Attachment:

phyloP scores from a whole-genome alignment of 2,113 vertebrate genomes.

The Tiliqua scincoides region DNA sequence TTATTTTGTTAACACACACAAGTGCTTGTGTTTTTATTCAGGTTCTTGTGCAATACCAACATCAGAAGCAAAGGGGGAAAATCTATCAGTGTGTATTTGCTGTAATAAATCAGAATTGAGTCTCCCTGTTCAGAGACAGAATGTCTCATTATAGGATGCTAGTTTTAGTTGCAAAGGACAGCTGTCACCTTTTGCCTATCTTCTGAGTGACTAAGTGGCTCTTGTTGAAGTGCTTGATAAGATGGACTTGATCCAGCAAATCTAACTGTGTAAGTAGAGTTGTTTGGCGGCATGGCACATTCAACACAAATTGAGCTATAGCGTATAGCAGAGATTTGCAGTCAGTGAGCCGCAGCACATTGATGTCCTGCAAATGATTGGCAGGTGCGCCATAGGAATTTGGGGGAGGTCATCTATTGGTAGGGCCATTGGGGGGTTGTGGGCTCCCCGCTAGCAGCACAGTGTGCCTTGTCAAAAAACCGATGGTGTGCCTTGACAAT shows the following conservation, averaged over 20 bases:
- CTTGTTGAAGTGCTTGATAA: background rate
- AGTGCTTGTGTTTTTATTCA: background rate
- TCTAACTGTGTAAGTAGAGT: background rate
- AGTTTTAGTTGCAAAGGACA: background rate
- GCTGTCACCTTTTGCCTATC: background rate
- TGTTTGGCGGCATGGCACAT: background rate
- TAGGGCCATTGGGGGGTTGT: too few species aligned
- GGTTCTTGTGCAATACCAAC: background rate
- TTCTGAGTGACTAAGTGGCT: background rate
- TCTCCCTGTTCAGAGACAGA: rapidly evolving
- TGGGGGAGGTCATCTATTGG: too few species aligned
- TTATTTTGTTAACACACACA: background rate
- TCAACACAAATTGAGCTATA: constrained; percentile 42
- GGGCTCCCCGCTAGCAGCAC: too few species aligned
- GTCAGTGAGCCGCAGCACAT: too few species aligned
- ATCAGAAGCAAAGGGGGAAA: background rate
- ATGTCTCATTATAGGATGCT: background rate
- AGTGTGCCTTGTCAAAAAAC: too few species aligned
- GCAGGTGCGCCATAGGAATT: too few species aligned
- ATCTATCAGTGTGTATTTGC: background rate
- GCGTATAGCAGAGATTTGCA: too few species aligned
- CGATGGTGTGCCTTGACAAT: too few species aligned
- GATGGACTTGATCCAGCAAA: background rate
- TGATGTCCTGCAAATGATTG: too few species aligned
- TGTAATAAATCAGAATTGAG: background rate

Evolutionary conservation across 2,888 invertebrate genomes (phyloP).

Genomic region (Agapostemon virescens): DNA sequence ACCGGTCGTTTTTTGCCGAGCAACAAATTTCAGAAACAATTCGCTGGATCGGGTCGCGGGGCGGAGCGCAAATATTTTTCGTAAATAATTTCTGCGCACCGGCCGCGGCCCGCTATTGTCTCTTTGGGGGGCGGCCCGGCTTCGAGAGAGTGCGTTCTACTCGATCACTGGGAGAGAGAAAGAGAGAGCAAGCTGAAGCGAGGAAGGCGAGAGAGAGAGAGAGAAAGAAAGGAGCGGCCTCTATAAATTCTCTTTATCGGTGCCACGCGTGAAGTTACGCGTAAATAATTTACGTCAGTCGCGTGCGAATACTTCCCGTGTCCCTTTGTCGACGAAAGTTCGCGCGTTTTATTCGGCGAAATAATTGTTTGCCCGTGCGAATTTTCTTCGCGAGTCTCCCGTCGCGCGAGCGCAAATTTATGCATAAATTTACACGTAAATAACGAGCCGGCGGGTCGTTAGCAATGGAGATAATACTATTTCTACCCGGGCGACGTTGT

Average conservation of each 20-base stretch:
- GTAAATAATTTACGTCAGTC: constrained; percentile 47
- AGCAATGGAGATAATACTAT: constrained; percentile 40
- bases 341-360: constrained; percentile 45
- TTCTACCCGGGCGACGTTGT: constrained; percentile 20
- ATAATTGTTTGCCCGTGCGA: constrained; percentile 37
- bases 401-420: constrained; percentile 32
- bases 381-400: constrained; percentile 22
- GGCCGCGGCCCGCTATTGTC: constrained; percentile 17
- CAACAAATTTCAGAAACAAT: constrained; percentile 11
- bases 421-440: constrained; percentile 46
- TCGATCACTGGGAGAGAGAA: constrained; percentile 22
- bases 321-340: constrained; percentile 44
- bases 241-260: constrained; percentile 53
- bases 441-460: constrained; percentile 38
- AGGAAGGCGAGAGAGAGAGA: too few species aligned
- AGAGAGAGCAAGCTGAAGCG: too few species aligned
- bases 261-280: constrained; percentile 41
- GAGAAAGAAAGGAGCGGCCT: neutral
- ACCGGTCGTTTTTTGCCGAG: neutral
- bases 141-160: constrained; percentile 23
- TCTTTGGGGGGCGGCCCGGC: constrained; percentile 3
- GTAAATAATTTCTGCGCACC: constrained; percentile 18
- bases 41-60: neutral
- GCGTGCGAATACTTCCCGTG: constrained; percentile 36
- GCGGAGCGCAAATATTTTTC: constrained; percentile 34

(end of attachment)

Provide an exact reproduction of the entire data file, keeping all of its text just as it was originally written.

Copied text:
phyloP scores from a whole-genome alignment of 2,113 vertebrate genomes.

The Tiliqua scincoides region DNA sequence TTATTTTGTTAACACACACAAGTGCTTGTGTTTTTATTCAGGTTCTTGTGCAATACCAACATCAGAAGCAAAGGGGGAAAATCTATCAGTGTGTATTTGCTGTAATAAATCAGAATTGAGTCTCCCTGTTCAGAGACAGAATGTCTCATTATAGGATGCTAGTTTTAGTTGCAAAGGACAGCTGTCACCTTTTGCCTATCTTCTGAGTGACTAAGTGGCTCTTGTTGAAGTGCTTGATAAGATGGACTTGATCCAGCAAATCTAACTGTGTAAGTAGAGTTGTTTGGCGGCATGGCACATTCAACACAAATTGAGCTATAGCGTATAGCAGAGATTTGCAGTCAGTGAGCCGCAGCACATTGATGTCCTGCAAATGATTGGCAGGTGCGCCATAGGAATTTGGGGGAGGTCATCTATTGGTAGGGCCATTGGGGGGTTGTGGGCTCCCCGCTAGCAGCACAGTGTGCCTTGTCAAAAAACCGATGGTGTGCCTTGACAAT shows the following conservation, averaged over 20 bases:
- CTTGTTGAAGTGCTTGATAA: background rate
- AGTGCTTGTGTTTTTATTCA: background rate
- TCTAACTGTGTAAGTAGAGT: background rate
- AGTTTTAGTTGCAAAGGACA: background rate
- GCTGTCACCTTTTGCCTATC: background rate
- TGTTTGGCGGCATGGCACAT: background rate
- TAGGGCCATTGGGGGGTTGT: too few species aligned
- GGTTCTTGTGCAATACCAAC: background rate
- TTCTGAGTGACTAAGTGGCT: background rate
- TCTCCCTGTTCAGAGACAGA: rapidly evolving
- TGGGGGAGGTCATCTATTGG: too few species aligned
- TTATTTTGTTAACACACACA: background rate
- TCAACACAAATTGAGCTATA: constrained; percentile 42
- GGGCTCCCCGCTAGCAGCAC: too few species aligned
- GTCAGTGAGCCGCAGCACAT: too few species aligned
- ATCAGAAGCAAAGGGGGAAA: background rate
- ATGTCTCATTATAGGATGCT: background rate
- AGTGTGCCTTGTCAAAAAAC: too few species aligned
- GCAGGTGCGCCATAGGAATT: too few species aligned
- ATCTATCAGTGTGTATTTGC: background rate
- GCGTATAGCAGAGATTTGCA: too few species aligned
- CGATGGTGTGCCTTGACAAT: too few species aligned
- GATGGACTTGATCCAGCAAA: background rate
- TGATGTCCTGCAAATGATTG: too few species aligned
- TGTAATAAATCAGAATTGAG: background rate

Evolutionary conservation across 2,888 invertebrate genomes (phyloP).

Genomic region (Agapostemon virescens): DNA sequence ACCGGTCGTTTTTTGCCGAGCAACAAATTTCAGAAACAATTCGCTGGATCGGGTCGCGGGGCGGAGCGCAAATATTTTTCGTAAATAATTTCTGCGCACCGGCCGCGGCCCGCTATTGTCTCTTTGGGGGGCGGCCCGGCTTCGAGAGAGTGCGTTCTACTCGATCACTGGGAGAGAGAAAGAGAGAGCAAGCTGAAGCGAGGAAGGCGAGAGAGAGAGAGAGAAAGAAAGGAGCGGCCTCTATAAATTCTCTTTATCGGTGCCACGCGTGAAGTTACGCGTAAATAATTTACGTCAGTCGCGTGCGAATACTTCCCGTGTCCCTTTGTCGACGAAAGTTCGCGCGTTTTATTCGGCGAAATAATTGTTTGCCCGTGCGAATTTTCTTCGCGAGTCTCCCGTCGCGCGAGCGCAAATTTATGCATAAATTTACACGTAAATAACGAGCCGGCGGGTCGTTAGCAATGGAGATAATACTATTTCTACCCGGGCGACGTTGT

Average conservation of each 20-base stretch:
- GTAAATAATTTACGTCAGTC: constrained; percentile 47
- AGCAATGGAGATAATACTAT: constrained; percentile 40
- bases 341-360: constrained; percentile 45
- TTCTACCCGGGCGACGTTGT: constrained; percentile 20
- ATAATTGTTTGCCCGTGCGA: constrained; percentile 37
- bases 401-420: constrained; percentile 32
- bases 381-400: constrained; percentile 22
- GGCCGCGGCCCGCTATTGTC: constrained; percentile 17
- CAACAAATTTCAGAAACAAT: constrained; percentile 11
- bases 421-440: constrained; percentile 46
- TCGATCACTGGGAGAGAGAA: constrained; percentile 22
- bases 321-340: constrained; percentile 44
- bases 241-260: constrained; percentile 53
- bases 441-460: constrained; percentile 38
- AGGAAGGCGAGAGAGAGAGA: too few species aligned
- AGAGAGAGCAAGCTGAAGCG: too few species aligned
- bases 261-280: constrained; percentile 41
- GAGAAAGAAAGGAGCGGCCT: neutral
- ACCGGTCGTTTTTTGCCGAG: neutral
- bases 141-160: constrained; percentile 23
- TCTTTGGGGGGCGGCCCGGC: constrained; percentile 3
- GTAAATAATTTCTGCGCACC: constrained; percentile 18
- bases 41-60: neutral
- GCGTGCGAATACTTCCCGTG: constrained; percentile 36
- GCGGAGCGCAAATATTTTTC: constrained; percentile 34